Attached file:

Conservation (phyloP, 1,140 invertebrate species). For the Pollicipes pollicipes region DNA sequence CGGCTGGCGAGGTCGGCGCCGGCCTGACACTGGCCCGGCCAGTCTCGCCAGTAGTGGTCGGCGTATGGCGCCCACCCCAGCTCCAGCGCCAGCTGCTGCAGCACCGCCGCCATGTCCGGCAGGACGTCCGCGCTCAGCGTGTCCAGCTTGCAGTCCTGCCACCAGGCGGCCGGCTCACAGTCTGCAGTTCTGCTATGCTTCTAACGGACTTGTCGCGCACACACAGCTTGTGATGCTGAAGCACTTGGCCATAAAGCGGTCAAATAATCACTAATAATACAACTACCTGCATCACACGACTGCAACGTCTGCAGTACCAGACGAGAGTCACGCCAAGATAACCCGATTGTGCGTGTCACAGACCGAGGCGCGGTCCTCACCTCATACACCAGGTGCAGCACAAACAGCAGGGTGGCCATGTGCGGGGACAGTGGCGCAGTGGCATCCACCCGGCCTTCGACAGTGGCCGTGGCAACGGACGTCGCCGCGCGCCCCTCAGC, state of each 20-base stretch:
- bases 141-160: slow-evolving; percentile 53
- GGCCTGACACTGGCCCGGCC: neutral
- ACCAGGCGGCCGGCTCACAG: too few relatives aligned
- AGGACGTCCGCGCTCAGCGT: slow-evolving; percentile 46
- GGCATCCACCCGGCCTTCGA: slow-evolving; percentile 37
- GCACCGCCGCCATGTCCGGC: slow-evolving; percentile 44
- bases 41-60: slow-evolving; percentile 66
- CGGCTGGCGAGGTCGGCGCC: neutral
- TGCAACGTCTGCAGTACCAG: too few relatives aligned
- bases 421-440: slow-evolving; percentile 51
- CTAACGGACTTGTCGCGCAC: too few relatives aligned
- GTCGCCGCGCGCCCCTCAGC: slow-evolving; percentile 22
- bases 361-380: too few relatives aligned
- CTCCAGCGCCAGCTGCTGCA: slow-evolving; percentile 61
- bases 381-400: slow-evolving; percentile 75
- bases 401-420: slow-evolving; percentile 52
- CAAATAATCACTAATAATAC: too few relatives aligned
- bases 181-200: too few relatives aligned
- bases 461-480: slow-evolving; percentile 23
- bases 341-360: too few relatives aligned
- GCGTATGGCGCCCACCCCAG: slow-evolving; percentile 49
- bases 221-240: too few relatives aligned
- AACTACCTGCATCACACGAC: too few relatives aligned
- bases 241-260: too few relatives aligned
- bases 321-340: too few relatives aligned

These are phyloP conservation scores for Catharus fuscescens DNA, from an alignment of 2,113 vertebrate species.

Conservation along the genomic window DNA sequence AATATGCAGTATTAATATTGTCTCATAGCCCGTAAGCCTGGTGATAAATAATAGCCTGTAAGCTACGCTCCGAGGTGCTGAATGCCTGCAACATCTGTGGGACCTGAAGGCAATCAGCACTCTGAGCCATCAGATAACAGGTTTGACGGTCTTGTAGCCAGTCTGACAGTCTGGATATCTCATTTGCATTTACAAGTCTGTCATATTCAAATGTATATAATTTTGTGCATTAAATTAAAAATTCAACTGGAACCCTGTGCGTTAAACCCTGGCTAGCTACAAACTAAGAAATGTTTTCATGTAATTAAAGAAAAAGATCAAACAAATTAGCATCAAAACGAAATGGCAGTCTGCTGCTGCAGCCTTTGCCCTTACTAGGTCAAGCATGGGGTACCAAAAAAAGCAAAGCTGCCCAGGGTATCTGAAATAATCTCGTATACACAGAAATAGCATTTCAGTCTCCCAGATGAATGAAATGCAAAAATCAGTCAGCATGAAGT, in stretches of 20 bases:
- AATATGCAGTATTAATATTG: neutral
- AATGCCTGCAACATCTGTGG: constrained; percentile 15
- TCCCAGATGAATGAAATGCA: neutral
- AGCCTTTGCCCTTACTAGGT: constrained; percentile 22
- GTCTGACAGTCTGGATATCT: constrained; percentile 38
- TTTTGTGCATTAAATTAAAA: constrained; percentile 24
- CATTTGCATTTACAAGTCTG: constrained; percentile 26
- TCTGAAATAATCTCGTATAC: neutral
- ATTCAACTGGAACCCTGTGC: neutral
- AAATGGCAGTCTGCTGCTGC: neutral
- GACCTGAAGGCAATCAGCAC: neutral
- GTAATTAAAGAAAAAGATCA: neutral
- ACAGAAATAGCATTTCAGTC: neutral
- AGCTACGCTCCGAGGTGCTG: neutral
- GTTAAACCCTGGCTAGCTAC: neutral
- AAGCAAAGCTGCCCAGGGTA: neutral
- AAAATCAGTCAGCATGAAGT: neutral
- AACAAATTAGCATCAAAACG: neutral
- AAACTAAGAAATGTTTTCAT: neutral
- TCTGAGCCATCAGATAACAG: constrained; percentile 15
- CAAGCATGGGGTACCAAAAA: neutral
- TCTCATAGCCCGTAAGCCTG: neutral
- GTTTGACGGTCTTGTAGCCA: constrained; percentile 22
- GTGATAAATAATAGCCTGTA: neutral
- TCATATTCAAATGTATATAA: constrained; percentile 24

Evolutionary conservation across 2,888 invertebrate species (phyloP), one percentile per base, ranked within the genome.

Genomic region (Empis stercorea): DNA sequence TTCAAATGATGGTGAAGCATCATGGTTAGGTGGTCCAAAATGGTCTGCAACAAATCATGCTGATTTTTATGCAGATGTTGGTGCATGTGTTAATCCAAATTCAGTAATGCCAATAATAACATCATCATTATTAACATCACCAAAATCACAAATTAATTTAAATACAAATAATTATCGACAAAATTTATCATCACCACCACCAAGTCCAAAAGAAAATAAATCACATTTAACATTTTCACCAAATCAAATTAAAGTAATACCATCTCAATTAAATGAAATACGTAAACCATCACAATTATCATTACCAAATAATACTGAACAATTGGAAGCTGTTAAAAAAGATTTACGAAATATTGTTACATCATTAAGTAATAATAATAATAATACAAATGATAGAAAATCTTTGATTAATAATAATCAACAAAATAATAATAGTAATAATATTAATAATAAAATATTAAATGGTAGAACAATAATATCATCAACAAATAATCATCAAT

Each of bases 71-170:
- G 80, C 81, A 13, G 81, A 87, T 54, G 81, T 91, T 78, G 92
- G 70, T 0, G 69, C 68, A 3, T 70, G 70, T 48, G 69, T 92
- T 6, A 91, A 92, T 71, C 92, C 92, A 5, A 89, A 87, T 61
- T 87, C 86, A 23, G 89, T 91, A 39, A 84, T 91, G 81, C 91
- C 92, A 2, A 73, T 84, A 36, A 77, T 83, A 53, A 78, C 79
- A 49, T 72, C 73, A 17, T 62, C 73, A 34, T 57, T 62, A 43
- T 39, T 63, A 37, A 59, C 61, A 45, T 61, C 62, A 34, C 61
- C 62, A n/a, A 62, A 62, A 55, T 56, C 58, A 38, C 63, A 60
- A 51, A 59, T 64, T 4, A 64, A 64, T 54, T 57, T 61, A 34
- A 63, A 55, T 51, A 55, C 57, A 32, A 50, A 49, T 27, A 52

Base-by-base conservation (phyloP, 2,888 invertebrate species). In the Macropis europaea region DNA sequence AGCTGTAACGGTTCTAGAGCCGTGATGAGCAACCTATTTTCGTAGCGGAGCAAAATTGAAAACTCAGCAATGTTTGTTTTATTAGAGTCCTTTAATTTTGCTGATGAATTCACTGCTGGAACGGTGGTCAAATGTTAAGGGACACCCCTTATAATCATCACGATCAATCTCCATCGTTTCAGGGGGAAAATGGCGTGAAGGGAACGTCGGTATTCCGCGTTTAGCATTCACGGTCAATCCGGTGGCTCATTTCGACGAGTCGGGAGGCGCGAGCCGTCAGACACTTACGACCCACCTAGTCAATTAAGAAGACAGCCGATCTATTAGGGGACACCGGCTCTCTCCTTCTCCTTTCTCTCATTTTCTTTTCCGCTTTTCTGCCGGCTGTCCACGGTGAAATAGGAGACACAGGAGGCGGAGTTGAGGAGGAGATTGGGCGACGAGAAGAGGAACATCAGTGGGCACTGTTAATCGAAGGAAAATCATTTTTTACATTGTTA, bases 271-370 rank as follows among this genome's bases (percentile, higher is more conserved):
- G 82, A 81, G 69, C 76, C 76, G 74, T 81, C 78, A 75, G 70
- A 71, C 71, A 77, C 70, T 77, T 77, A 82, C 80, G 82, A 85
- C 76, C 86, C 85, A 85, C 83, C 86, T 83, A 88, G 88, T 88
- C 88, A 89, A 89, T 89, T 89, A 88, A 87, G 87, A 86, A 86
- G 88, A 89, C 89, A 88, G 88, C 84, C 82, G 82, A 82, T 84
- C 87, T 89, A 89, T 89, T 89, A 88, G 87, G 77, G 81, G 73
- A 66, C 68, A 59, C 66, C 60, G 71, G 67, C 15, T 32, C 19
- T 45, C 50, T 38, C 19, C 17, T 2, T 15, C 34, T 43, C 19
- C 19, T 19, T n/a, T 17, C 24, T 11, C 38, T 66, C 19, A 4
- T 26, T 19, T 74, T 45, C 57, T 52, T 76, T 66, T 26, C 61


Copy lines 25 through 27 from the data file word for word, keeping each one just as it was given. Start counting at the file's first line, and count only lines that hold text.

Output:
- bases 241-260: too few relatives aligned
- bases 321-340: too few relatives aligned

These are phyloP conservation scores for Catharus fuscescens DNA, from an alignment of 2,113 vertebrate species.